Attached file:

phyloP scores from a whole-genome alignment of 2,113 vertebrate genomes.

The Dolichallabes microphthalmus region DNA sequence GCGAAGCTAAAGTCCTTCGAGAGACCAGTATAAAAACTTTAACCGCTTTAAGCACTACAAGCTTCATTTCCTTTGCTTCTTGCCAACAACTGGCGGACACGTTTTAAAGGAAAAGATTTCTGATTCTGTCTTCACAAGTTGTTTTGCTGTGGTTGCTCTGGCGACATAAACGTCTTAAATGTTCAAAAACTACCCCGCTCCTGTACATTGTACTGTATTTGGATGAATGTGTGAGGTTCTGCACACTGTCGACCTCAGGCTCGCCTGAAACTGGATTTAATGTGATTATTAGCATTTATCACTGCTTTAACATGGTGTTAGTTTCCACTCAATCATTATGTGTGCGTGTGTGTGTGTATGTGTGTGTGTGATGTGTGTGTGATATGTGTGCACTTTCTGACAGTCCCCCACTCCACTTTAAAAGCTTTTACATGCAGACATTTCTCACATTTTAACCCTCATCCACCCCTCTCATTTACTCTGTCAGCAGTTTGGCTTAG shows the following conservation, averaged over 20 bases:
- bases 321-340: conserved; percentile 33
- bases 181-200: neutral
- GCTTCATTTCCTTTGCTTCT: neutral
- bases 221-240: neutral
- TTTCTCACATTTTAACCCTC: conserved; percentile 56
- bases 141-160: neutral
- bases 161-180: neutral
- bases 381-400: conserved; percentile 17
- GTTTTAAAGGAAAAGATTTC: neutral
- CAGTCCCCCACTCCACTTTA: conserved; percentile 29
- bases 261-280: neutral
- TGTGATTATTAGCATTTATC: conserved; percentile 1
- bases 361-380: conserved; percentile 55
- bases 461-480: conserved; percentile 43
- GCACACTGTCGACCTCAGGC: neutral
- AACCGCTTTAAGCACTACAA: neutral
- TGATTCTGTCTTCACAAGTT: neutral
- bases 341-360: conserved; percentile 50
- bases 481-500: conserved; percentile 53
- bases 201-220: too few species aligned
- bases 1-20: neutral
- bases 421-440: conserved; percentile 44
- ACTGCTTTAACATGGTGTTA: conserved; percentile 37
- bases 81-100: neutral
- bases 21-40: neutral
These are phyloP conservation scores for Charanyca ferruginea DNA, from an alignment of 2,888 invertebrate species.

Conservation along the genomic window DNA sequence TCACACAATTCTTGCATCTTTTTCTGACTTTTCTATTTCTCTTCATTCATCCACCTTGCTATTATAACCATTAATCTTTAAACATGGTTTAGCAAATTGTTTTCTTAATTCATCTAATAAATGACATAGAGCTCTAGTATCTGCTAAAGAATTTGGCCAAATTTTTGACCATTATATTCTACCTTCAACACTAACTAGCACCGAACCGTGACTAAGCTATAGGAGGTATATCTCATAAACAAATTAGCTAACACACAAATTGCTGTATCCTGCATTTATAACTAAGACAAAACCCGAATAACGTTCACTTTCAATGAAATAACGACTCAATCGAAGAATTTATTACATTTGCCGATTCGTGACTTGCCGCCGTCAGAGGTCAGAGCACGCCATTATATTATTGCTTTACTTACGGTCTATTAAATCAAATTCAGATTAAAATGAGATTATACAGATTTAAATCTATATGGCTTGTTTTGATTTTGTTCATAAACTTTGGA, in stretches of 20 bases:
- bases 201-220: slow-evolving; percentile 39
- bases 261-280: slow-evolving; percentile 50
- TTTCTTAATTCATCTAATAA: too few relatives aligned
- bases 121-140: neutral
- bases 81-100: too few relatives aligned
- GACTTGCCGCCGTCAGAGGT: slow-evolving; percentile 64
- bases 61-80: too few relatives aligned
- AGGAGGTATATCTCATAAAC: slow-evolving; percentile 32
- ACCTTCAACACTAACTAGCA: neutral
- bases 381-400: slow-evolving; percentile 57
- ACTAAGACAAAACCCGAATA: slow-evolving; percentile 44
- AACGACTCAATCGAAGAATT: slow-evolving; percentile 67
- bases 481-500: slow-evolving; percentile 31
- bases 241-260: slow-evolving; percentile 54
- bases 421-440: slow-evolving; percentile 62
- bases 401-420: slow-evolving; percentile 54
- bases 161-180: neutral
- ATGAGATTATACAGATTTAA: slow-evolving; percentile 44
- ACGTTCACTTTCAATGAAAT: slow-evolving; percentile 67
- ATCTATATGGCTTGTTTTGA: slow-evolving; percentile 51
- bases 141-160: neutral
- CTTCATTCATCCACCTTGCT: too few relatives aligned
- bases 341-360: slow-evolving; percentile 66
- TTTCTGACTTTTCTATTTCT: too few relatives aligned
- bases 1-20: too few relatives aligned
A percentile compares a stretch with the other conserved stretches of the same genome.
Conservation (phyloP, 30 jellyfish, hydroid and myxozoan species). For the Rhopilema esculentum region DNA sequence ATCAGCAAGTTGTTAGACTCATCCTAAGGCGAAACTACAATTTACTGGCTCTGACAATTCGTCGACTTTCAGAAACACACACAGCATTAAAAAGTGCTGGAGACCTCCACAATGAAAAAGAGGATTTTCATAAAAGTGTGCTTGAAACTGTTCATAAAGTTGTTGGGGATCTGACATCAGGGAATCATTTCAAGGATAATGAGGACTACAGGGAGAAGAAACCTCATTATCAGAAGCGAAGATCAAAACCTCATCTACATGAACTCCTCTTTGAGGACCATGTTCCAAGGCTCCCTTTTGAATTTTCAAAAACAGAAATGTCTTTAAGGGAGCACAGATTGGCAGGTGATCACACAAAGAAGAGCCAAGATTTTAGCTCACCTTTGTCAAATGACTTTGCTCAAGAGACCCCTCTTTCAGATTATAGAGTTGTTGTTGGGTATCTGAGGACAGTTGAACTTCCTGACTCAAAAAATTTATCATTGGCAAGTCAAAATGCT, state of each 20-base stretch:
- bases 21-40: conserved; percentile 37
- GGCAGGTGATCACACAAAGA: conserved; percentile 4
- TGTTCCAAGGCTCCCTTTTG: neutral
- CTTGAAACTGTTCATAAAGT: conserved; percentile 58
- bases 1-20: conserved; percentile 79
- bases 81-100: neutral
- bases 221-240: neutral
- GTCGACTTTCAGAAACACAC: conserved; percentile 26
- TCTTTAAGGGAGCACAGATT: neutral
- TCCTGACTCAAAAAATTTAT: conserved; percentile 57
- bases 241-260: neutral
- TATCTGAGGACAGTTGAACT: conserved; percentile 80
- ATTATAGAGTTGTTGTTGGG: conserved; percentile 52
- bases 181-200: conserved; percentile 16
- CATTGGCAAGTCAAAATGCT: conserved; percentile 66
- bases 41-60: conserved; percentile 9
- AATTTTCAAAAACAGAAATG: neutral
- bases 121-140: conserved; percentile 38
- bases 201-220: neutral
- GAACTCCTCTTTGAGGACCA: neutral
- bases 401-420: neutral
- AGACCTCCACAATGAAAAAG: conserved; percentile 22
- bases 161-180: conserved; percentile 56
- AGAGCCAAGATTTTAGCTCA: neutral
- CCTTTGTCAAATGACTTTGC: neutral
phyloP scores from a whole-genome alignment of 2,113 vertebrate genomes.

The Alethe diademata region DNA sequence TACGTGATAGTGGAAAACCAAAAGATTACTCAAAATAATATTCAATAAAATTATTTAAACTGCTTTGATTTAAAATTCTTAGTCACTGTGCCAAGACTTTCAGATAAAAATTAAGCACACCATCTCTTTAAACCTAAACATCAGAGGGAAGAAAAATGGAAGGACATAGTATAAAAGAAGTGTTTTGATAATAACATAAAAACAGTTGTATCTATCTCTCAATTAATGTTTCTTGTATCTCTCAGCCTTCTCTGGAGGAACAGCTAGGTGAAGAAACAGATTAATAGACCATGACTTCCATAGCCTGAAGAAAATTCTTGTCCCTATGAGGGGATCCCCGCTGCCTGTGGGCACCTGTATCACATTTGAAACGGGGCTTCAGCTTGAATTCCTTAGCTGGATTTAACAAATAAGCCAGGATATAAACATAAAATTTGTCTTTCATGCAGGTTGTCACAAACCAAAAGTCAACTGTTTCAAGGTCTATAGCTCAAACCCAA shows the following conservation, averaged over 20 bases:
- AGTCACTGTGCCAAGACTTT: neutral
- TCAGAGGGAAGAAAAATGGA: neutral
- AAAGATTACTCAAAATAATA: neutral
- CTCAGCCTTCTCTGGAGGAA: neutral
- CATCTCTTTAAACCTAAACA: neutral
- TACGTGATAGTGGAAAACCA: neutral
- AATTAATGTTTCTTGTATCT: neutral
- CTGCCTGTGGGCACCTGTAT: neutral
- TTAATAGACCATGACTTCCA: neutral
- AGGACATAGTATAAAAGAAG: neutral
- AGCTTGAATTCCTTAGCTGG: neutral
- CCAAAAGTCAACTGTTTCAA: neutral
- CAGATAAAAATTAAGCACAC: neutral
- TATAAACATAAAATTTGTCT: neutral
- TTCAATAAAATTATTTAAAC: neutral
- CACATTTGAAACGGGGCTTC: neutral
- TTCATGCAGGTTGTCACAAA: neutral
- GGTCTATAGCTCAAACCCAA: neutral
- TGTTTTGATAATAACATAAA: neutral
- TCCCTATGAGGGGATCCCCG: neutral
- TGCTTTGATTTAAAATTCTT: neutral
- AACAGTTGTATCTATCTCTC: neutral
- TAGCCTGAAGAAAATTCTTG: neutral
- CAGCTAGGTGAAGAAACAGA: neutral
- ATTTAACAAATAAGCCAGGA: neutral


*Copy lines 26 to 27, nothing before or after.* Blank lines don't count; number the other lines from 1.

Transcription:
- bases 81-100: neutral
- bases 21-40: neutral